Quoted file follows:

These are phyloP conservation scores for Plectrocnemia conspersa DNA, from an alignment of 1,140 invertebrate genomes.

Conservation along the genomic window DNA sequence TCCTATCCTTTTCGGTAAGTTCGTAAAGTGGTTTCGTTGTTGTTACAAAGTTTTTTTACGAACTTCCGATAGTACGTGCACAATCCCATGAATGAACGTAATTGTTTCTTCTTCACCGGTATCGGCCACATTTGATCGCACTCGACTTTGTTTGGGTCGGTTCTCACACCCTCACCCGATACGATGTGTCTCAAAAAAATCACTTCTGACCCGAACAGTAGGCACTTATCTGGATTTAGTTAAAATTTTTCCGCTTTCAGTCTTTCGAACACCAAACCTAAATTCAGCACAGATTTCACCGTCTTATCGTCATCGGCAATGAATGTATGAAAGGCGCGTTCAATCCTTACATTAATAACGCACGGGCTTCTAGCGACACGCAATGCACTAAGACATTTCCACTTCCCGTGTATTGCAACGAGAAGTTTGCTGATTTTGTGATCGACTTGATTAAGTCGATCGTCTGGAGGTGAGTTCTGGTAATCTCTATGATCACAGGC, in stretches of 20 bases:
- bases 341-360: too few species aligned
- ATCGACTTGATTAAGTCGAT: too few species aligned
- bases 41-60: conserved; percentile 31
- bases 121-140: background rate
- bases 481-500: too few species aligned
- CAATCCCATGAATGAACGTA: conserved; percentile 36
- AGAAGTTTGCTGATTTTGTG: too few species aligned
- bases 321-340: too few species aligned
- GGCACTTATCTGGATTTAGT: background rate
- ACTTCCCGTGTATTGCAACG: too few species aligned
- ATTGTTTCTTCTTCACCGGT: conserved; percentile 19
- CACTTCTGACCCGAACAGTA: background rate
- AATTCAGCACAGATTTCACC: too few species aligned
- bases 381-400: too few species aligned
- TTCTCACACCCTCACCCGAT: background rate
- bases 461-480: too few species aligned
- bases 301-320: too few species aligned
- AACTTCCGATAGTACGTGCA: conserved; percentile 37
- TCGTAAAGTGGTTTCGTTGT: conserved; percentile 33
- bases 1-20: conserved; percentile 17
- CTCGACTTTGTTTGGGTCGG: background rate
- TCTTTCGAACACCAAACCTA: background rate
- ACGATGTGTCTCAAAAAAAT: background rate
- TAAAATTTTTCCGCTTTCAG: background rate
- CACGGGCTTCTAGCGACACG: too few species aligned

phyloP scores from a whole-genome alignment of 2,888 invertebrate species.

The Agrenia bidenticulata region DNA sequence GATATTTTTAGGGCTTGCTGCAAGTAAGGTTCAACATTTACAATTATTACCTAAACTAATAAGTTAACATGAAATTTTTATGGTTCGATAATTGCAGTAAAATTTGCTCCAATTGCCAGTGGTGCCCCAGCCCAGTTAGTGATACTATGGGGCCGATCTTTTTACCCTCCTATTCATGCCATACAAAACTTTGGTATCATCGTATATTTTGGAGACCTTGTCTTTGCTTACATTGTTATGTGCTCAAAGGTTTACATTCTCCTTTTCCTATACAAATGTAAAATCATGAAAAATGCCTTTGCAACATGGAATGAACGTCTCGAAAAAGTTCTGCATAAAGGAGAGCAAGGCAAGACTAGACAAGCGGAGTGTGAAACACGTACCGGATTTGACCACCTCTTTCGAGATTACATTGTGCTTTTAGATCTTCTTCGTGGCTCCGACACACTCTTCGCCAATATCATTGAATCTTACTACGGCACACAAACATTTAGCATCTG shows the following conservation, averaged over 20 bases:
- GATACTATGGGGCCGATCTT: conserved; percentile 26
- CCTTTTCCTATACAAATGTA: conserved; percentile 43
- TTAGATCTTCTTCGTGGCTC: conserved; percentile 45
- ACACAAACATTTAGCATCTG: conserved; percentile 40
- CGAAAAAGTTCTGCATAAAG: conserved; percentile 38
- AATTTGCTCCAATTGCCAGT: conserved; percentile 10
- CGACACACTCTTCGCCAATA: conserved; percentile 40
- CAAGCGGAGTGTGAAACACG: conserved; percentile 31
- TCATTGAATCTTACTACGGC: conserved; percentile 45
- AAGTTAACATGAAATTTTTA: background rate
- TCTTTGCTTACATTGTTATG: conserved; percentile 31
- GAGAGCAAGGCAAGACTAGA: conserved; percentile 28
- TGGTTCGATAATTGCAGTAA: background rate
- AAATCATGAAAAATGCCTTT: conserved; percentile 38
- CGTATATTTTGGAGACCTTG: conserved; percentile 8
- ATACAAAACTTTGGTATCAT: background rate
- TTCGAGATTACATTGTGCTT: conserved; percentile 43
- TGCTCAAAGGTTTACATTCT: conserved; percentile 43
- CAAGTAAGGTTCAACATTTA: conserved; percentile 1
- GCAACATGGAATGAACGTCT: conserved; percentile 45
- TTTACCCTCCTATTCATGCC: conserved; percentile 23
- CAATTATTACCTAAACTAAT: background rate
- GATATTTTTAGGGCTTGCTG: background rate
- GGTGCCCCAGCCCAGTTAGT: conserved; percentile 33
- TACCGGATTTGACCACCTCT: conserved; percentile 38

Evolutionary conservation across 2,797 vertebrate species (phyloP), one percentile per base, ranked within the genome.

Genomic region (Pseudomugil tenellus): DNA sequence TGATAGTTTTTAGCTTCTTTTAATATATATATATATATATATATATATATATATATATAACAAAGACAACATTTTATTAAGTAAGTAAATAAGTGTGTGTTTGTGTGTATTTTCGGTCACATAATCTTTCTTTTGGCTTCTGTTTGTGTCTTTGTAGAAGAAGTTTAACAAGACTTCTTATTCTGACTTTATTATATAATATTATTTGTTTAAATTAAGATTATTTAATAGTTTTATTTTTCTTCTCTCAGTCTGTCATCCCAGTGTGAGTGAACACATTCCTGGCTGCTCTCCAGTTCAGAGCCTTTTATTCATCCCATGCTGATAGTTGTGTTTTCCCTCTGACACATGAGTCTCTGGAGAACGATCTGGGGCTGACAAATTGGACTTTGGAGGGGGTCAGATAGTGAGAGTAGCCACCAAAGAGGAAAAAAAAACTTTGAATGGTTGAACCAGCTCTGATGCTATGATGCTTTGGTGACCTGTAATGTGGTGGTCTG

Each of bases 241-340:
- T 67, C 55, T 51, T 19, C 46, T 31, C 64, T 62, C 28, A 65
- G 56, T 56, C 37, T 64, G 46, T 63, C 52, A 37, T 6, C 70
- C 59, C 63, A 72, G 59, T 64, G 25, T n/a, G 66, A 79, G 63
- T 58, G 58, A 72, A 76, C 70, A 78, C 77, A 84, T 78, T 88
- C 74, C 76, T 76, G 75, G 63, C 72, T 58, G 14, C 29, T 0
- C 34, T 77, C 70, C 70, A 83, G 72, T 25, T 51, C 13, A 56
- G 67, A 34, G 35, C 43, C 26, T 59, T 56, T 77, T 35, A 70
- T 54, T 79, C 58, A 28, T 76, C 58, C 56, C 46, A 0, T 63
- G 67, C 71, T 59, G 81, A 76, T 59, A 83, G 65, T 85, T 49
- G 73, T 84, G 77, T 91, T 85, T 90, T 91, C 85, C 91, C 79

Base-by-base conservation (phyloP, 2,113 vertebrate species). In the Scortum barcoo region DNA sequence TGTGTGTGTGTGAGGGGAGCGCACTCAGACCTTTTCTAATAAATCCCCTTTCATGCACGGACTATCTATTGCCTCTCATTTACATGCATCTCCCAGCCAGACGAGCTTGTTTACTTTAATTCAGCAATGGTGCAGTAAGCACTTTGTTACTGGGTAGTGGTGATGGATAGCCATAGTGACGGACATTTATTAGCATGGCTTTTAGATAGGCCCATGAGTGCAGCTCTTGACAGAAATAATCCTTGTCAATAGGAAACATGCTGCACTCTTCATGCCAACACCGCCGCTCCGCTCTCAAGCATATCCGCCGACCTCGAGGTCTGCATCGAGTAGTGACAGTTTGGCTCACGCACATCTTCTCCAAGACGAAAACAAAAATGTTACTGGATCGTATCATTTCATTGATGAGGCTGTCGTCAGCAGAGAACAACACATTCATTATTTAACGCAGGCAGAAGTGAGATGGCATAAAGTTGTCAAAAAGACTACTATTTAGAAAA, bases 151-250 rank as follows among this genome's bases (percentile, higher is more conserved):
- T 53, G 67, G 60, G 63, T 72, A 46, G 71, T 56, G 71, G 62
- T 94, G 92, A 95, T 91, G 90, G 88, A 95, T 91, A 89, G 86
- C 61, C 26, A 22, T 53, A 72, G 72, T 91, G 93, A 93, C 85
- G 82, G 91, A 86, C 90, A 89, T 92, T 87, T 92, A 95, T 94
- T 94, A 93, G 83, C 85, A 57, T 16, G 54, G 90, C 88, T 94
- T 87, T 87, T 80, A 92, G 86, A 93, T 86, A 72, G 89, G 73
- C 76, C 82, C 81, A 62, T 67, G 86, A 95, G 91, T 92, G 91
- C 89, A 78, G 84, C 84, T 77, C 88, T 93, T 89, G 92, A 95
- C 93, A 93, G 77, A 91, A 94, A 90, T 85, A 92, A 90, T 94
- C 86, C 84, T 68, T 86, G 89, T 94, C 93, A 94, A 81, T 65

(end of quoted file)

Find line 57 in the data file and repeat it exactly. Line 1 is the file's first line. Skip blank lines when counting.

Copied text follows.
Each of bases 241-340: